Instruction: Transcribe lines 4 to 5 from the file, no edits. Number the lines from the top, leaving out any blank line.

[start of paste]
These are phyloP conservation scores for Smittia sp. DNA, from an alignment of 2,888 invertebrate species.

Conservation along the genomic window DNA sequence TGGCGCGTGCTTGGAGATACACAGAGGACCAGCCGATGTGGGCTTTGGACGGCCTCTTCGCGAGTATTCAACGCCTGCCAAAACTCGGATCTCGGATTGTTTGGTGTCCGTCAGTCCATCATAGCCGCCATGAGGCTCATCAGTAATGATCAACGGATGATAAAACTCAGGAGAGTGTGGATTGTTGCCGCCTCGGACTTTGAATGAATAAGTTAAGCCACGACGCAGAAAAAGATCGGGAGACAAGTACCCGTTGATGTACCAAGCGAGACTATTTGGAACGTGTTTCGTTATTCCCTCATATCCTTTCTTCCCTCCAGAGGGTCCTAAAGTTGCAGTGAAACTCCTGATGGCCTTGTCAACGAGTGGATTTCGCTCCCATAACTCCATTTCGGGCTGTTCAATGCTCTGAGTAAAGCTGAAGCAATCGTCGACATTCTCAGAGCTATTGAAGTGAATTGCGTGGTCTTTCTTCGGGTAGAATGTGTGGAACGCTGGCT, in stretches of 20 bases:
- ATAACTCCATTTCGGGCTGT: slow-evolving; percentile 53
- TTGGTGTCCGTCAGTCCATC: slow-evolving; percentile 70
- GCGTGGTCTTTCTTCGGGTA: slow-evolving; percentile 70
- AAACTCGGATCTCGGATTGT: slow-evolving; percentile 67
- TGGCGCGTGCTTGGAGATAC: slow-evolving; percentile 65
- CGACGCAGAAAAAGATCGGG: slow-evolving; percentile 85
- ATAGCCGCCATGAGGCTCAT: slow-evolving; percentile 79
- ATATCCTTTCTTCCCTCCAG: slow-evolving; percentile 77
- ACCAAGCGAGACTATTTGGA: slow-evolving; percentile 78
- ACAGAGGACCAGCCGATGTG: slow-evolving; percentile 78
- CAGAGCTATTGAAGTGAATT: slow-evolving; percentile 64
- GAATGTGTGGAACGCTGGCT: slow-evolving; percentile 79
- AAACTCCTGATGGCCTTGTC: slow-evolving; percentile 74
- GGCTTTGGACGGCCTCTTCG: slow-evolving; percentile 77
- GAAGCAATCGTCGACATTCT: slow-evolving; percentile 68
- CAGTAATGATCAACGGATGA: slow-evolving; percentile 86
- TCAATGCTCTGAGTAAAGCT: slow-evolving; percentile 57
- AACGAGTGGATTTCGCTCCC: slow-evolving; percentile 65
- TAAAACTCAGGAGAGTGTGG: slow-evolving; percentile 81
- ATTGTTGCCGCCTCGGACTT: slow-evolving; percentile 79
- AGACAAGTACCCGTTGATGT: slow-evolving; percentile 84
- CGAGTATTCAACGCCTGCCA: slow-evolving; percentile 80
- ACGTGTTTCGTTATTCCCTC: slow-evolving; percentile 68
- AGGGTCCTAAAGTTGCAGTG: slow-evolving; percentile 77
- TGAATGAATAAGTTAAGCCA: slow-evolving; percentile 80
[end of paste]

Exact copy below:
- TTGGTGTCCGTCAGTCCATC: slow-evolving; percentile 70
- GCGTGGTCTTTCTTCGGGTA: slow-evolving; percentile 70